CONCORD — Although the effort to expand Medicaid ran aground in the New Hampshire Senate on Thursday, the two senators from the Lakes Region — Democrat Andrew Hosmer of Laconia and Republican Jeanie Forrester of Meredith — believe that a compromise will be reached and the program will go forward.
"It was the timing we got stuck on," Hosmer said yesterday. "We've got minor issues holding up major health care reform. My disappointment is that we had an opportunity to do something," he continued. "But many of us, on both sides of the aisle, remain optimistic."
"We were almost there," remarked Forrester. "It didn't work, but I believe we can make it work."
Republicans and Democrats agreed on a plan that would use federal funds to enable some 50,000 residents to enrolled in Medicaid managed care plans to purchase health insurance from private carriers through the exchange established by the Affordable Care Act. Both acknowledged that the plan would require waivers from federal regulations. However, the Republicans insisted that the transition from Medicaid managed care to private health insurance begin in 2015 while Governor Maggie Hassan and the Democrats favored delaying the transition until the federal waivers and funding are in place and the exchange, which counts but one insurance company, becomes more competitive.
Republicans are concerned that the longer the transition from Medicaid managed care to the health insurance exchange is delayed, the greater the risk the state will be exposed to the cost of a growing Medicaid program.
Noting that others states, notably Arkansas and Iowa, have been granted waivers similar to those sought by New Hampshire, Forrester doubted warnings from the Insurance Department and Health and Human Services Department that the process could take one or two years. "We have to get these waivers and the departments must get it done," she said. She said that with some adjustments to their programming the Medicaid managed care providers could qualify to offer health insurance plans on the exchange.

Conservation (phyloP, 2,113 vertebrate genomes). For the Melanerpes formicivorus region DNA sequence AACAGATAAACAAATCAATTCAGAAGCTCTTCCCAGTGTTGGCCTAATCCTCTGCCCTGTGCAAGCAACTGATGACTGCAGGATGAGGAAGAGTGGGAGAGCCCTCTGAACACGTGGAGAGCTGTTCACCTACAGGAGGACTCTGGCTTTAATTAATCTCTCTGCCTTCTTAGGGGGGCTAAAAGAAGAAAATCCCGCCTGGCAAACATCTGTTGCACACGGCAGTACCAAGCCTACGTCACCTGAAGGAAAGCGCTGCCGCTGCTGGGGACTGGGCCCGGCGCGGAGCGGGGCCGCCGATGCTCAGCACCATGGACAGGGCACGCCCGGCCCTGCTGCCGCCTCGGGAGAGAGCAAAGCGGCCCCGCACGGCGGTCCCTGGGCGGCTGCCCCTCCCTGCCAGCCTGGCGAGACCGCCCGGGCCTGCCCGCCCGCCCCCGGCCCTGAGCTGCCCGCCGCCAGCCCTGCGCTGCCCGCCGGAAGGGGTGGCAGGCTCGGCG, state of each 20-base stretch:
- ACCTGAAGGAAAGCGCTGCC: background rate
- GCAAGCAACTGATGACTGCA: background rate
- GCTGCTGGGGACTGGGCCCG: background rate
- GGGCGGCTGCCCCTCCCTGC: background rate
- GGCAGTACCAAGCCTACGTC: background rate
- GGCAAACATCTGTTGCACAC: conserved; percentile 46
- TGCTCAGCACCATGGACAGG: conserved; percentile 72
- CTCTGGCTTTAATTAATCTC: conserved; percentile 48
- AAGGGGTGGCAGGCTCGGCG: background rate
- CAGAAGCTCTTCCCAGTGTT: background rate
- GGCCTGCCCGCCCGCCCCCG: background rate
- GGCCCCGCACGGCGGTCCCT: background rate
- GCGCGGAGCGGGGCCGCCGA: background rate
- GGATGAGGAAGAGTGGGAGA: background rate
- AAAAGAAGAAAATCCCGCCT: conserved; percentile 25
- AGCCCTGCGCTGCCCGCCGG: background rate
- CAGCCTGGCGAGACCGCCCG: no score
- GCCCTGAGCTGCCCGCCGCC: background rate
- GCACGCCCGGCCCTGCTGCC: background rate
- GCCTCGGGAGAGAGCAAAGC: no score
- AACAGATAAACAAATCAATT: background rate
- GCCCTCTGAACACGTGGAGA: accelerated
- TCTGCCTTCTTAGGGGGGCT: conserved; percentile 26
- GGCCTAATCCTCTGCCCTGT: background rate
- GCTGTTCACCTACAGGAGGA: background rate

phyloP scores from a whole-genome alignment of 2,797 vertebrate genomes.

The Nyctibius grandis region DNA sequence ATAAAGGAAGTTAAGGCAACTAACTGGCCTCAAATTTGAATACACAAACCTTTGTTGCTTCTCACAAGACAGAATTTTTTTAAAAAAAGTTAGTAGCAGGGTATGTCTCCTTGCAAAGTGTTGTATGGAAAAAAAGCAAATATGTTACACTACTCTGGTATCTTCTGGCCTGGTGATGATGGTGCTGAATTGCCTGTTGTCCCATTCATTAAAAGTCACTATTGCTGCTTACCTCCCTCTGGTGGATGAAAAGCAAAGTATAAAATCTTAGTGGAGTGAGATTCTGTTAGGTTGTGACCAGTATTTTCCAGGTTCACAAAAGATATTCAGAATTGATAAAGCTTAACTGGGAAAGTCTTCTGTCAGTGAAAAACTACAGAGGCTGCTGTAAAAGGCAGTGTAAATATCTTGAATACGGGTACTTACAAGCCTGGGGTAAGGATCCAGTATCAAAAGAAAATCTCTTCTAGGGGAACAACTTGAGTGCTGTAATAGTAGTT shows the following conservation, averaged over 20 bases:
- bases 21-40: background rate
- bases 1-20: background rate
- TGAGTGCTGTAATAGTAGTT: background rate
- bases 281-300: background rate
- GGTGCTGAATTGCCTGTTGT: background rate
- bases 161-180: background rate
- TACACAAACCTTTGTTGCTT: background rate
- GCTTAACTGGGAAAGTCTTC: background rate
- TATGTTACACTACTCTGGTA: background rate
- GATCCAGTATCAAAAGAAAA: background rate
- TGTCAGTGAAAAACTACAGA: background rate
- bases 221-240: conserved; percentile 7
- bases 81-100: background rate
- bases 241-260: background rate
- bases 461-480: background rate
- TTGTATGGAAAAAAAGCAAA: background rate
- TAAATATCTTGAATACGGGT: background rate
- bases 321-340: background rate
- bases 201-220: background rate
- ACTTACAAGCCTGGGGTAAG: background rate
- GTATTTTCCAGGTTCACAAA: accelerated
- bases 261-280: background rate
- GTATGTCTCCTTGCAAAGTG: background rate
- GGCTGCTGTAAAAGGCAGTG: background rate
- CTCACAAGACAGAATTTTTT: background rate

Acknowledging the fiscal risk to the state, Hosmer agreed on the need for benchmarks and timelines as well as "performances matrices and cost efficiencies to ensure that funds are well spent." At the same time, he stressed that the importance of "allowing ample time for more insurers to enter the market." Likewise, he said that Arkansas and Iowa spent nearly two years designing their programs and drafting waiver requests while New Hampshire has just begun the process. Nevertheless, he described the differences between the parties as "minor issues" that he is confident can be overcome.
While some have charged that the Senate Republican leadership has sought to scuttle the expansion of Medicaid from the outset, Hosmer said "there are cores on both sides of the aisle who want this to happen and are willing to keep working. It's too big an issue that affects too many people. Failure cannot be an option."
Forrester said that "right after the session adjourned we began talking about how we could this done," indicating that the conversation included senators from both parties. "I think people want to get this done," she continued, "for the people who the health care." She pointed out that shortly after the Senate reached stalemate, the Josiah Bartlett Center, a conservative think tank, honored Chuck Morse, the Republican senate president from Salem, who told his conservative audience that he believed agreement was within reach and he intended to pursue it.
Last Updated on Saturday, 23 November 2013 01:39
2 selectmen voted to allow strippers to return to Kings Grant Inn only because they felt they legally had no choice
GILFORD — While the owner and co-manager of the Lakes Region Cafe & Tavern have secured their town license to operated an "exotic entertainment" dance club and restaurant, the vote was not without controversy.
At least two of the selectmen, after making the motion to grant Willard Drew and his business partner Tom Lyons their full live entertainment license, expressed their personal, negative opinions about the operation.